Virginia residents who drive trucks or share the road with them may be interested to know that truckers with health problems are more likely to be involved in accidents than healthy truck drivers. A study found that the more health problems a trucker has, the higher the chances are of having an accident.
In August of 2017, the Federal Motor Carrier Safety Administration officially withdrew a bill meant to set up criteria for obstructive sleep apnea testing among truck operators. The FMCSA had been working on the bill throughout the previous year, taking up suggestions made by the Medical Advisory Board and setting up public meetings with trucking industry stakeholders. It was dropped at the pre-rule stage.
There are many reasons why a Louisiana resident may be involved in a truck accident. In some cases, the driver of the truck may have been distracted, driving too fast for road conditions or making unsafe lane changes when the collision occurred. However, truck drivers are not always at fault when an accident takes place. In fact, car owners are responsible for the majority of collisions involving big rigs that occur in the United States.
Louisiana motorists may not know that the U.S. Department of Transportation has withdrawn two proposed rules aimed at the trucking industry, according to the agency's biannual regulatory calendar update report. The withdrawals are reportedly due in part to the Trump administration's aversion to new federal regulations.
Fatal accidents involving buses and semi-tractor trailers are becoming a worryingly common occurrence in Louisiana and around the country according to figures from the Federal Motor Carrier Safety Administration. The agency's Large Truck and Bus Crash Facts report reveals that the number of large commercial trucks and buses involved in deadly crashes increased by 8 percent to 4,311 in 2015. The number of fatal accidents buses and large trucks were involved in for each 100 million miles driven also increased by 8 percent from 1.34 in 2014 to 1.45 in 2015 according to the report.
Some people are criticizing a new federal rule for truck driver training in Louisiana and throughout the U.S. because they say it doesn't go far enough in ensuring new drivers have sufficient behind-the-wheel time. The new federal rules went into effect as of June 5. However, there is a lengthy implementation period, as carriers and trainers will have until February 2017 to be in compliance.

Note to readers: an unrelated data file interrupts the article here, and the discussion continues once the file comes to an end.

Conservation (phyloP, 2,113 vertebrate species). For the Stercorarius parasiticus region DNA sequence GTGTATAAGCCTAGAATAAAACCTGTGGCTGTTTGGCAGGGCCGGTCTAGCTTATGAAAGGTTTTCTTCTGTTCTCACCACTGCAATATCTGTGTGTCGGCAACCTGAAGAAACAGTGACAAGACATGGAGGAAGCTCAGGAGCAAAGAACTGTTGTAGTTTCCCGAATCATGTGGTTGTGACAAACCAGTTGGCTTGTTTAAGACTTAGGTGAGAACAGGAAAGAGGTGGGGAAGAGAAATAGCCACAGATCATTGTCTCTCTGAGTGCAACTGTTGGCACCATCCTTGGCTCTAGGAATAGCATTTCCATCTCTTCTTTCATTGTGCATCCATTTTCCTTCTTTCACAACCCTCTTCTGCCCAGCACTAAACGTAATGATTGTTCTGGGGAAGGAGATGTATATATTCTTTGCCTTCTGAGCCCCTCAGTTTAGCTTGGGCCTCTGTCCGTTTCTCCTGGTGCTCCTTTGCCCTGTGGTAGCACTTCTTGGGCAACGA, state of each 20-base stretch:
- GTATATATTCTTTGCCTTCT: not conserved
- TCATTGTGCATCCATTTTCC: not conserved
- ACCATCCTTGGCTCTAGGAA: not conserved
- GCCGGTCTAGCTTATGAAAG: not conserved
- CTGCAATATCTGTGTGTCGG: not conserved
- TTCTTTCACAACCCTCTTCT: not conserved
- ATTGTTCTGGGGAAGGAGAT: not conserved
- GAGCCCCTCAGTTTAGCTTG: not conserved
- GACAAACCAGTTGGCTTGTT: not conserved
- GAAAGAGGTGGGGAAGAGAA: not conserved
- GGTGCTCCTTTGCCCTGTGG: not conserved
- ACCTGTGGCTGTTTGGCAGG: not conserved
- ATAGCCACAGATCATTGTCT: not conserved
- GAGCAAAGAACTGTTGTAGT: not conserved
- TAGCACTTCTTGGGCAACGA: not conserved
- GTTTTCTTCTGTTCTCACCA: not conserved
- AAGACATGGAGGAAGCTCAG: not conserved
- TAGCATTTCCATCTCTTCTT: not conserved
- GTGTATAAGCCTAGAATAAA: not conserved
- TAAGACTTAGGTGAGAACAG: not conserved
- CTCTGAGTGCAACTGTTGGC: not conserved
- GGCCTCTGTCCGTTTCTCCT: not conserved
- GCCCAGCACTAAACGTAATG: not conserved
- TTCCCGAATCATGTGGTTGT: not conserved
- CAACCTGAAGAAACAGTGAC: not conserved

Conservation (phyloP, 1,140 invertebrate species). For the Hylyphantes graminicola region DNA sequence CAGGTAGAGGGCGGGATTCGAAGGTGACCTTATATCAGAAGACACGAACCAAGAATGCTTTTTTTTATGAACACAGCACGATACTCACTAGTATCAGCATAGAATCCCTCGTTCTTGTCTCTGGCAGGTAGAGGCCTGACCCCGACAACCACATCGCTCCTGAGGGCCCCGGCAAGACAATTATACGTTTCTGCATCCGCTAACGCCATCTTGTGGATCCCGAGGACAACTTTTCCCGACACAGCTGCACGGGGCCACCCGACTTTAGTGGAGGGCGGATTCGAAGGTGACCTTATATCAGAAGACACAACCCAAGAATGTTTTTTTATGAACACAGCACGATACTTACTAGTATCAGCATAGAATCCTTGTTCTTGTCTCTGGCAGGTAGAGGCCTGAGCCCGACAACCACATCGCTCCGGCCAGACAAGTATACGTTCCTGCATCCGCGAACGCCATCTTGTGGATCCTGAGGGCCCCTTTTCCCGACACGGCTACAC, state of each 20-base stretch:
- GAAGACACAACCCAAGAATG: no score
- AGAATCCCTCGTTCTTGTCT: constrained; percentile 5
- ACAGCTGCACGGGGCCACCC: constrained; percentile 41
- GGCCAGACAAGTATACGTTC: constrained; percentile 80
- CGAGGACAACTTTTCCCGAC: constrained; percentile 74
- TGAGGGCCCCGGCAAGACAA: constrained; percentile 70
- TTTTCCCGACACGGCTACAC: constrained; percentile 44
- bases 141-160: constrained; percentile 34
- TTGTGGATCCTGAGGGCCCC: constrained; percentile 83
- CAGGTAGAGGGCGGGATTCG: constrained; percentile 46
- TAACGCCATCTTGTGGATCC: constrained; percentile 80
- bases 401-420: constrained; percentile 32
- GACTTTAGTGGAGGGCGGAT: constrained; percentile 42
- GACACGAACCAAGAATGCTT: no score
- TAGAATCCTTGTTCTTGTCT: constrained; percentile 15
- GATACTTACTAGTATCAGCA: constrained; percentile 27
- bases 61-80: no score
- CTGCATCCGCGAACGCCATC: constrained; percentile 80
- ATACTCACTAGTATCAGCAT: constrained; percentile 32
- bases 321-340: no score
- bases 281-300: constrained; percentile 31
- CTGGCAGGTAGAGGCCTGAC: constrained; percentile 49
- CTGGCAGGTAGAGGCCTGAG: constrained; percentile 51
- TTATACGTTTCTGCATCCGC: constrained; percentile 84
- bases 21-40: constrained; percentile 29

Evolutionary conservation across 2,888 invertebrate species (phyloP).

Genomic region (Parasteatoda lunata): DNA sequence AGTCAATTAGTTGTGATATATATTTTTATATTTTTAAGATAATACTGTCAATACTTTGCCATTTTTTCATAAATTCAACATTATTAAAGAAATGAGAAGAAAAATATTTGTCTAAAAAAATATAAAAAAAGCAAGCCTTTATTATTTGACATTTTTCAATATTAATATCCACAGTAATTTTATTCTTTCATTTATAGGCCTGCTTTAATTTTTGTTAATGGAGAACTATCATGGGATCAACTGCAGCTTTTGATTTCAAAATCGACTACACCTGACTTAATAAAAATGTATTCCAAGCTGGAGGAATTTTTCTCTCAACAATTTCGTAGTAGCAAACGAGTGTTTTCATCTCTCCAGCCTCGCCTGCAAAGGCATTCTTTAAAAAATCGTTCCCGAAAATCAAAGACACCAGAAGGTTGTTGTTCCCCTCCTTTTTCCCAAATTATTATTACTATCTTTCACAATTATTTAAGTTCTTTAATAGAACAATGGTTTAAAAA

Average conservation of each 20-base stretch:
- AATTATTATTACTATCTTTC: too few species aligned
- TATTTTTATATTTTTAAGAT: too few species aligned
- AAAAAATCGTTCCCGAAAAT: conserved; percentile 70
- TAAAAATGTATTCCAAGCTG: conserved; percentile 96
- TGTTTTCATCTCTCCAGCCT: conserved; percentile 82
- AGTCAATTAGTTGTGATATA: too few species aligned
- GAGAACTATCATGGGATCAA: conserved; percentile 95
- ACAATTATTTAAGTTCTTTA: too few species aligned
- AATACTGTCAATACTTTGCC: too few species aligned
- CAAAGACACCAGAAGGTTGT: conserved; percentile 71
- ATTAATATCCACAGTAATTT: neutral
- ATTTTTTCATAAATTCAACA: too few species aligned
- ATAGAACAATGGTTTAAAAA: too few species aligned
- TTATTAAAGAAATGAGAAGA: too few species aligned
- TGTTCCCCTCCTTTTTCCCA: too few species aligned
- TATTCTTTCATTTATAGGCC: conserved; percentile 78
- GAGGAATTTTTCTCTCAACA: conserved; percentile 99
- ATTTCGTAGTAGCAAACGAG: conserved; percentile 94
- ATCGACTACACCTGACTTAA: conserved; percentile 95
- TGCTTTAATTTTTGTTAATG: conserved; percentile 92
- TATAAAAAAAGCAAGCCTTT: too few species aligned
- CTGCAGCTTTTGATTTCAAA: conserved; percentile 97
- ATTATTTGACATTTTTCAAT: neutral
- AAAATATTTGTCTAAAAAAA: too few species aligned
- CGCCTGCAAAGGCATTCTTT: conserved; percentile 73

Louisiana motorists who plan to be driving during the 2017 International Roadcheck event may want to know more about the annual safety inspection spree. Set to begin on June 6, the inspection blitz is scheduled to take place over 72 hours across the U.S. and in Canada. Safety inspectors will check approximately 15 commercial vehicles per minute for safety violations.
Louisiana truck drivers might be likelier to face new regulations about sleep apnea following a decision by the U.S. Supreme Court. The court declined to hear a case in which a truck driver claimed that his employer violated the Americans with Disabilities Act by asking him to get tested for sleep apnea.
Commercial truck drivers in Louisiana may be subject to inspection June 6-8 when the Commercial Vehicle Safety Alliance conducts its annual International Roadcheck inspection event. Over the 48-hour period, the organization will focus on cargo securement.
Louisiana residents may be familiar with autonomous truck technology. A company called Starsky Robotics is aiming to make it possible to control a truck remotely from an office. The truck is fitted with a kit that allows a person to control the steering, throttle and transmission. The company relies on front and side-facing radar, computer software and cameras to allow the truck to navigate on the highway.